When they come to you for those services, you need tell them what software they need to be using, not changing your tools for each client to suit them.

(Think about it. We hire professionals for their expertise and to do a proper job. Is a contractor going to let clients tell him what tools to use and allow his reputation to be sullied because he used ineffective, sub-par tools that elicited shoddy workmanship? Of course not! He’s going to use the proper tools to do the best job.)

If you don’t, you’ll be dooming your business to ineffective, unproductive, unprofitable operations and forever chasing your tail and pulling your hair out.

Just my six cents. 😉

6 Responses

  1. Linda says:

    Great post as usual Danielle. I do plan to offer bookkeeping in my business and I agree that you need to tell your clients what software you will be using. If your client wants you to use another software they can always choose to use another bookkeeping service.

  2. Hi Linda 🙂

    I just thought of another important reason to always use the right tools for the job:

    I’ve mentioned before about how I had to sue a good friend of 10 years because she seemed to think just because we stopped working together, she was somehow magically absolved of paying me the thousands of dollars she owed me.

    In her Answer, she tried to say that one of the reasons she shouldn’t have to pay was that I didn’t adhere to industry standards in some of the design work I did for her.

    Which was completely galling because she had specifically asked me not to use the usual programs because then she wanted to be able to edit them herself when she needed to. To accommodate her wishes, I used Word and other programs she had on her computer.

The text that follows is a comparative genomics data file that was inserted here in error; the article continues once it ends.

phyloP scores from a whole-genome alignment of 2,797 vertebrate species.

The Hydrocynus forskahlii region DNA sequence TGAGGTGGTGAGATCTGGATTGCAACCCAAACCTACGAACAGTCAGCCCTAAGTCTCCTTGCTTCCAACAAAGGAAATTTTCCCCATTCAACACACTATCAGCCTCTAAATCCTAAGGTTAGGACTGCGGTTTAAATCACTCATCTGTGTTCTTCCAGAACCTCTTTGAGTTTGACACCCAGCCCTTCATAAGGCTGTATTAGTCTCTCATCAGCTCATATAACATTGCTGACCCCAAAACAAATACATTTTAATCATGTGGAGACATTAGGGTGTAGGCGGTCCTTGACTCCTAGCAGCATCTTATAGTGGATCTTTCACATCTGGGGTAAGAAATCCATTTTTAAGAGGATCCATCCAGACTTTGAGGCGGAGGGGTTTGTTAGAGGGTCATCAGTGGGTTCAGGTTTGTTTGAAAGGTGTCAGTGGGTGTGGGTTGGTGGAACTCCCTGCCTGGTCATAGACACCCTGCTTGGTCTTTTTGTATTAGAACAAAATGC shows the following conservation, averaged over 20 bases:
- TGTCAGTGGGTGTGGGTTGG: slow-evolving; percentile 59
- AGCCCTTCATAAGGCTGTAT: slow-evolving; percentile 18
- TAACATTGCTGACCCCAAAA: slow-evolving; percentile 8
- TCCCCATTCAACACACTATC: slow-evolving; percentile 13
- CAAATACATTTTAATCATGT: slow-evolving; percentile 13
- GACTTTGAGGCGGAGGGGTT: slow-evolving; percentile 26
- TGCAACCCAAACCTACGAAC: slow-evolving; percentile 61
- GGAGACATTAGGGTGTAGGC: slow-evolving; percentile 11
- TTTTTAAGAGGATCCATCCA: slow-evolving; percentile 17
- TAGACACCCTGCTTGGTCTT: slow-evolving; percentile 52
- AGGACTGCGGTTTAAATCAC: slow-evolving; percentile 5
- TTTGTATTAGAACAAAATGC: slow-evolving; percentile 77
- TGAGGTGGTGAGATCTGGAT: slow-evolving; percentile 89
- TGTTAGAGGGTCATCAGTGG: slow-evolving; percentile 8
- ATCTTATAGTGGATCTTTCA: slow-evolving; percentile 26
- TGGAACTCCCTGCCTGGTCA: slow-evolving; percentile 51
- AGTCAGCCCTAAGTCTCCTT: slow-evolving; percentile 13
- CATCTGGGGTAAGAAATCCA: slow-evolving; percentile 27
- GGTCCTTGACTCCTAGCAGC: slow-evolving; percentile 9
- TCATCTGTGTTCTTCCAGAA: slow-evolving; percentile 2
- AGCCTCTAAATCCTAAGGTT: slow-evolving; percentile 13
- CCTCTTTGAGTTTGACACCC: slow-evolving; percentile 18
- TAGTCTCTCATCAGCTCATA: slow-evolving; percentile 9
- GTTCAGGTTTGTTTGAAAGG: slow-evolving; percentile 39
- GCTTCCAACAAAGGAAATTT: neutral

So my attempt to be accommodating and helpful and use non-standard protocols AT HER REQUEST ended up being thrown back in my face.

    I got the last laugh, though, because she spent a fortune on her attorney trying to get out of it. I had the emails to prove my position and in the end I won my money.

    So the takeaway here is to never let clients tell you what tools to use. First off, it’s not their place both legally and practically speaking, and two, using the wrong, subpar or non-industry standard professional tools can end up coming back to haunt you.

  3. Becky says:

    I do bookkeeping services and I always recommend Quickbooks Pro because that is what I know and what I can offer. Not to mention it is fairly popular anyway.

    Don’t offer to learn someone else’s program, in other words don’t sell what you haven’t got.

    Good Luck to you.

  4. Thank you Danielle,

    Great advices and insight.

  5. Good post. I have not started a bookkeeping business yet but I was training myself on 5 different accounting software systems so I could have potential for more business. I realize now that would actually slow me down and make me inefficient.

  6. Linda says:

    I am in such agreement with your last comment. That is one rule I will always adhere to. I have gotten a taste of disappointment myself – now there will always be a contract – no matter what!